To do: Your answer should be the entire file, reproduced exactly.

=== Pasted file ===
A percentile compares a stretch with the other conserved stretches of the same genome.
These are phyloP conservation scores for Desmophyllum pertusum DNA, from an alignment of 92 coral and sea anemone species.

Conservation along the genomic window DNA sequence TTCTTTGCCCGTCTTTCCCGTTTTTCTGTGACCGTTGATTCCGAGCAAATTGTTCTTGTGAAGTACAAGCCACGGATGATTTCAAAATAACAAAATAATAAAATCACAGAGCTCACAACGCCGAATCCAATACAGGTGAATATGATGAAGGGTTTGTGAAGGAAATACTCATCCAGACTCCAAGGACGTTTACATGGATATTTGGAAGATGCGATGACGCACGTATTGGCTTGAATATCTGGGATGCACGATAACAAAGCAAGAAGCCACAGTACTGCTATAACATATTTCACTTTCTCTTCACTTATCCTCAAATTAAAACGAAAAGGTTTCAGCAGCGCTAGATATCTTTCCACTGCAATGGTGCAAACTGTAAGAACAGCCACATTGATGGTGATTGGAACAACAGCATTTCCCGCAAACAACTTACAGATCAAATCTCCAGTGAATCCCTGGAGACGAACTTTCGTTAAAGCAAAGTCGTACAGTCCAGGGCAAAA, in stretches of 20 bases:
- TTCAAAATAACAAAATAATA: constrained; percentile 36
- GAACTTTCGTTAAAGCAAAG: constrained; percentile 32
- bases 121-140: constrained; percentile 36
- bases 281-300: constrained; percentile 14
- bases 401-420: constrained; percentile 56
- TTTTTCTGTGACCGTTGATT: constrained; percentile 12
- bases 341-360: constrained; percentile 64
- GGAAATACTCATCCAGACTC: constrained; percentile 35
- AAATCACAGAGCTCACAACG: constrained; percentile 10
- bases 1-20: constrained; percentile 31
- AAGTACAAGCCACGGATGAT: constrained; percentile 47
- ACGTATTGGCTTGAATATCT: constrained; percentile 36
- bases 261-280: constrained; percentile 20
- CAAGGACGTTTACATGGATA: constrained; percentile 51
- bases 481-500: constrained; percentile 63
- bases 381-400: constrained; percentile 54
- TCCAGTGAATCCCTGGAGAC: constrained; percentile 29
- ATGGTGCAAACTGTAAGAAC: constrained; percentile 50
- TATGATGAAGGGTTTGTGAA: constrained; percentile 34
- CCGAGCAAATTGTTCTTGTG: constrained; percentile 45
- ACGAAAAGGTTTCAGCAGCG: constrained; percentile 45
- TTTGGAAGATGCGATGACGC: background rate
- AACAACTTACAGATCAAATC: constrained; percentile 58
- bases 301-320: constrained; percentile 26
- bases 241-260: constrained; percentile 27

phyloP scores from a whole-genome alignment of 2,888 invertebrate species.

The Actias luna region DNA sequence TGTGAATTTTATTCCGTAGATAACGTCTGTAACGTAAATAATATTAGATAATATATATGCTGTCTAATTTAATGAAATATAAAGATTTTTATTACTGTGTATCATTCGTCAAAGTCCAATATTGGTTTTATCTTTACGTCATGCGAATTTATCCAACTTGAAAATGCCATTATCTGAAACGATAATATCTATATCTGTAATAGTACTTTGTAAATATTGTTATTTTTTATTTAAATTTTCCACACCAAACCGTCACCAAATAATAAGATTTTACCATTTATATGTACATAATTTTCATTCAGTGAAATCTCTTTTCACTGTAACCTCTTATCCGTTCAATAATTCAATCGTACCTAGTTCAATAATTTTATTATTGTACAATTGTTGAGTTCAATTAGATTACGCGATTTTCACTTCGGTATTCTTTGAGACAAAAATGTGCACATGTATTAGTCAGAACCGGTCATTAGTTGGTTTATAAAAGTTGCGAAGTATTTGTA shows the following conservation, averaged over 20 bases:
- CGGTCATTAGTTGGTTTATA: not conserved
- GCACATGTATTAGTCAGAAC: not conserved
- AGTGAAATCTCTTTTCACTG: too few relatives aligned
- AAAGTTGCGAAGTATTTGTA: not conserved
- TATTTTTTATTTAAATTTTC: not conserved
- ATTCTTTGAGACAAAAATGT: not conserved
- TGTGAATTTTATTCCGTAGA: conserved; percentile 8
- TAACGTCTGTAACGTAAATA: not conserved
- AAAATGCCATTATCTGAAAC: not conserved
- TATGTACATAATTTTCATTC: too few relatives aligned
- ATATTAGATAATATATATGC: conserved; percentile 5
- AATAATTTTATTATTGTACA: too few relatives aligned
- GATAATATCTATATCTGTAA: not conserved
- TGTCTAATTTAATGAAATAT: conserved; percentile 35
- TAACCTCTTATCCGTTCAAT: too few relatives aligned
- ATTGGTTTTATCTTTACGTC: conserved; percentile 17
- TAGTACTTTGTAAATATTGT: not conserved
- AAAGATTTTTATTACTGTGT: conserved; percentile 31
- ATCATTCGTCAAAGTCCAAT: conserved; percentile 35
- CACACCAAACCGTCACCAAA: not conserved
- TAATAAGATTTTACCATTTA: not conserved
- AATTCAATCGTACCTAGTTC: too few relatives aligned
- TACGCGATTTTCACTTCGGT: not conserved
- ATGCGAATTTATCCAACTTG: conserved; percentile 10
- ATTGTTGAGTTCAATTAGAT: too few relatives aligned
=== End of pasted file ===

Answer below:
A percentile compares a stretch with the other conserved stretches of the same genome.
These are phyloP conservation scores for Desmophyllum pertusum DNA, from an alignment of 92 coral and sea anemone species.

Conservation along the genomic window DNA sequence TTCTTTGCCCGTCTTTCCCGTTTTTCTGTGACCGTTGATTCCGAGCAAATTGTTCTTGTGAAGTACAAGCCACGGATGATTTCAAAATAACAAAATAATAAAATCACAGAGCTCACAACGCCGAATCCAATACAGGTGAATATGATGAAGGGTTTGTGAAGGAAATACTCATCCAGACTCCAAGGACGTTTACATGGATATTTGGAAGATGCGATGACGCACGTATTGGCTTGAATATCTGGGATGCACGATAACAAAGCAAGAAGCCACAGTACTGCTATAACATATTTCACTTTCTCTTCACTTATCCTCAAATTAAAACGAAAAGGTTTCAGCAGCGCTAGATATCTTTCCACTGCAATGGTGCAAACTGTAAGAACAGCCACATTGATGGTGATTGGAACAACAGCATTTCCCGCAAACAACTTACAGATCAAATCTCCAGTGAATCCCTGGAGACGAACTTTCGTTAAAGCAAAGTCGTACAGTCCAGGGCAAAA, in stretches of 20 bases:
- TTCAAAATAACAAAATAATA: constrained; percentile 36
- GAACTTTCGTTAAAGCAAAG: constrained; percentile 32
- bases 121-140: constrained; percentile 36
- bases 281-300: constrained; percentile 14
- bases 401-420: constrained; percentile 56
- TTTTTCTGTGACCGTTGATT: constrained; percentile 12
- bases 341-360: constrained; percentile 64
- GGAAATACTCATCCAGACTC: constrained; percentile 35
- AAATCACAGAGCTCACAACG: constrained; percentile 10
- bases 1-20: constrained; percentile 31
- AAGTACAAGCCACGGATGAT: constrained; percentile 47
- ACGTATTGGCTTGAATATCT: constrained; percentile 36
- bases 261-280: constrained; percentile 20
- CAAGGACGTTTACATGGATA: constrained; percentile 51
- bases 481-500: constrained; percentile 63
- bases 381-400: constrained; percentile 54
- TCCAGTGAATCCCTGGAGAC: constrained; percentile 29
- ATGGTGCAAACTGTAAGAAC: constrained; percentile 50
- TATGATGAAGGGTTTGTGAA: constrained; percentile 34
- CCGAGCAAATTGTTCTTGTG: constrained; percentile 45
- ACGAAAAGGTTTCAGCAGCG: constrained; percentile 45
- TTTGGAAGATGCGATGACGC: background rate
- AACAACTTACAGATCAAATC: constrained; percentile 58
- bases 301-320: constrained; percentile 26
- bases 241-260: constrained; percentile 27

phyloP scores from a whole-genome alignment of 2,888 invertebrate species.

The Actias luna region DNA sequence TGTGAATTTTATTCCGTAGATAACGTCTGTAACGTAAATAATATTAGATAATATATATGCTGTCTAATTTAATGAAATATAAAGATTTTTATTACTGTGTATCATTCGTCAAAGTCCAATATTGGTTTTATCTTTACGTCATGCGAATTTATCCAACTTGAAAATGCCATTATCTGAAACGATAATATCTATATCTGTAATAGTACTTTGTAAATATTGTTATTTTTTATTTAAATTTTCCACACCAAACCGTCACCAAATAATAAGATTTTACCATTTATATGTACATAATTTTCATTCAGTGAAATCTCTTTTCACTGTAACCTCTTATCCGTTCAATAATTCAATCGTACCTAGTTCAATAATTTTATTATTGTACAATTGTTGAGTTCAATTAGATTACGCGATTTTCACTTCGGTATTCTTTGAGACAAAAATGTGCACATGTATTAGTCAGAACCGGTCATTAGTTGGTTTATAAAAGTTGCGAAGTATTTGTA shows the following conservation, averaged over 20 bases:
- CGGTCATTAGTTGGTTTATA: not conserved
- GCACATGTATTAGTCAGAAC: not conserved
- AGTGAAATCTCTTTTCACTG: too few relatives aligned
- AAAGTTGCGAAGTATTTGTA: not conserved
- TATTTTTTATTTAAATTTTC: not conserved
- ATTCTTTGAGACAAAAATGT: not conserved
- TGTGAATTTTATTCCGTAGA: conserved; percentile 8
- TAACGTCTGTAACGTAAATA: not conserved
- AAAATGCCATTATCTGAAAC: not conserved
- TATGTACATAATTTTCATTC: too few relatives aligned
- ATATTAGATAATATATATGC: conserved; percentile 5
- AATAATTTTATTATTGTACA: too few relatives aligned
- GATAATATCTATATCTGTAA: not conserved
- TGTCTAATTTAATGAAATAT: conserved; percentile 35
- TAACCTCTTATCCGTTCAAT: too few relatives aligned
- ATTGGTTTTATCTTTACGTC: conserved; percentile 17
- TAGTACTTTGTAAATATTGT: not conserved
- AAAGATTTTTATTACTGTGT: conserved; percentile 31
- ATCATTCGTCAAAGTCCAAT: conserved; percentile 35
- CACACCAAACCGTCACCAAA: not conserved
- TAATAAGATTTTACCATTTA: not conserved
- AATTCAATCGTACCTAGTTC: too few relatives aligned
- TACGCGATTTTCACTTCGGT: not conserved
- ATGCGAATTTATCCAACTTG: conserved; percentile 10
- ATTGTTGAGTTCAATTAGAT: too few relatives aligned